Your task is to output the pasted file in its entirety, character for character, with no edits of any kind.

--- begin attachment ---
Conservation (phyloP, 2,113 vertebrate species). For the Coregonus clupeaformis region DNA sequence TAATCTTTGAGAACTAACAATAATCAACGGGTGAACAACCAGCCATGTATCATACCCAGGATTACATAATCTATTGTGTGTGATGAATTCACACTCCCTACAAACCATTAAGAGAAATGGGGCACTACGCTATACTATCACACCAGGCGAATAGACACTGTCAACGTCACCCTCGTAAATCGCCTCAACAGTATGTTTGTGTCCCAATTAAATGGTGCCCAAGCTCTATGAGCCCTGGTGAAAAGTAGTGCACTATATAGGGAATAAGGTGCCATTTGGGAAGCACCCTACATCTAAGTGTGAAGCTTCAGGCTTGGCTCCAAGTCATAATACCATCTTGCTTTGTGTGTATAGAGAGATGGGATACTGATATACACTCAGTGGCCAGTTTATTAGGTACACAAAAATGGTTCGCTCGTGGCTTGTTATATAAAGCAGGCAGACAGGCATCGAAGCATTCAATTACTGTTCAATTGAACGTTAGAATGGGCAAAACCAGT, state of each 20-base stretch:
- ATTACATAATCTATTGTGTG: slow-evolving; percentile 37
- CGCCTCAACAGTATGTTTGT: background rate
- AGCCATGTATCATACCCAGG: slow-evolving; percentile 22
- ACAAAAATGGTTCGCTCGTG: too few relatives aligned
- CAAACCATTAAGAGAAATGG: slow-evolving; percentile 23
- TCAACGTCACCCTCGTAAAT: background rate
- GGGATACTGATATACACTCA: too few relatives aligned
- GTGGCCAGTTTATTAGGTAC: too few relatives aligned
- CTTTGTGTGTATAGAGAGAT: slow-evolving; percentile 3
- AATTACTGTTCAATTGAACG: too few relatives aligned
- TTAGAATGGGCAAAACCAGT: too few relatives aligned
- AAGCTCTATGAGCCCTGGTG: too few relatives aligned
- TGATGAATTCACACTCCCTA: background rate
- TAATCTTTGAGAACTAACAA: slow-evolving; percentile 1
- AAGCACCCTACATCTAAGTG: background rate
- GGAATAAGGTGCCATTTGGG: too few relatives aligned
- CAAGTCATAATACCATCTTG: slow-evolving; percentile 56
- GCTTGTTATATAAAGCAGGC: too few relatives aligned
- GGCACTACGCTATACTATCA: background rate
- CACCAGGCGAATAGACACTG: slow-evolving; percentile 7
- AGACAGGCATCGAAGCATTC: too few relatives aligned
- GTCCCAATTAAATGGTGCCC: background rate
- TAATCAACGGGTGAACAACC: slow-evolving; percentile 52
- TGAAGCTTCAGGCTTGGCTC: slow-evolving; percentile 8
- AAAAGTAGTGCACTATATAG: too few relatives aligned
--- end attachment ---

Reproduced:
Conservation (phyloP, 2,113 vertebrate species). For the Coregonus clupeaformis region DNA sequence TAATCTTTGAGAACTAACAATAATCAACGGGTGAACAACCAGCCATGTATCATACCCAGGATTACATAATCTATTGTGTGTGATGAATTCACACTCCCTACAAACCATTAAGAGAAATGGGGCACTACGCTATACTATCACACCAGGCGAATAGACACTGTCAACGTCACCCTCGTAAATCGCCTCAACAGTATGTTTGTGTCCCAATTAAATGGTGCCCAAGCTCTATGAGCCCTGGTGAAAAGTAGTGCACTATATAGGGAATAAGGTGCCATTTGGGAAGCACCCTACATCTAAGTGTGAAGCTTCAGGCTTGGCTCCAAGTCATAATACCATCTTGCTTTGTGTGTATAGAGAGATGGGATACTGATATACACTCAGTGGCCAGTTTATTAGGTACACAAAAATGGTTCGCTCGTGGCTTGTTATATAAAGCAGGCAGACAGGCATCGAAGCATTCAATTACTGTTCAATTGAACGTTAGAATGGGCAAAACCAGT, state of each 20-base stretch:
- ATTACATAATCTATTGTGTG: slow-evolving; percentile 37
- CGCCTCAACAGTATGTTTGT: background rate
- AGCCATGTATCATACCCAGG: slow-evolving; percentile 22
- ACAAAAATGGTTCGCTCGTG: too few relatives aligned
- CAAACCATTAAGAGAAATGG: slow-evolving; percentile 23
- TCAACGTCACCCTCGTAAAT: background rate
- GGGATACTGATATACACTCA: too few relatives aligned
- GTGGCCAGTTTATTAGGTAC: too few relatives aligned
- CTTTGTGTGTATAGAGAGAT: slow-evolving; percentile 3
- AATTACTGTTCAATTGAACG: too few relatives aligned
- TTAGAATGGGCAAAACCAGT: too few relatives aligned
- AAGCTCTATGAGCCCTGGTG: too few relatives aligned
- TGATGAATTCACACTCCCTA: background rate
- TAATCTTTGAGAACTAACAA: slow-evolving; percentile 1
- AAGCACCCTACATCTAAGTG: background rate
- GGAATAAGGTGCCATTTGGG: too few relatives aligned
- CAAGTCATAATACCATCTTG: slow-evolving; percentile 56
- GCTTGTTATATAAAGCAGGC: too few relatives aligned
- GGCACTACGCTATACTATCA: background rate
- CACCAGGCGAATAGACACTG: slow-evolving; percentile 7
- AGACAGGCATCGAAGCATTC: too few relatives aligned
- GTCCCAATTAAATGGTGCCC: background rate
- TAATCAACGGGTGAACAACC: slow-evolving; percentile 52
- TGAAGCTTCAGGCTTGGCTC: slow-evolving; percentile 8
- AAAAGTAGTGCACTATATAG: too few relatives aligned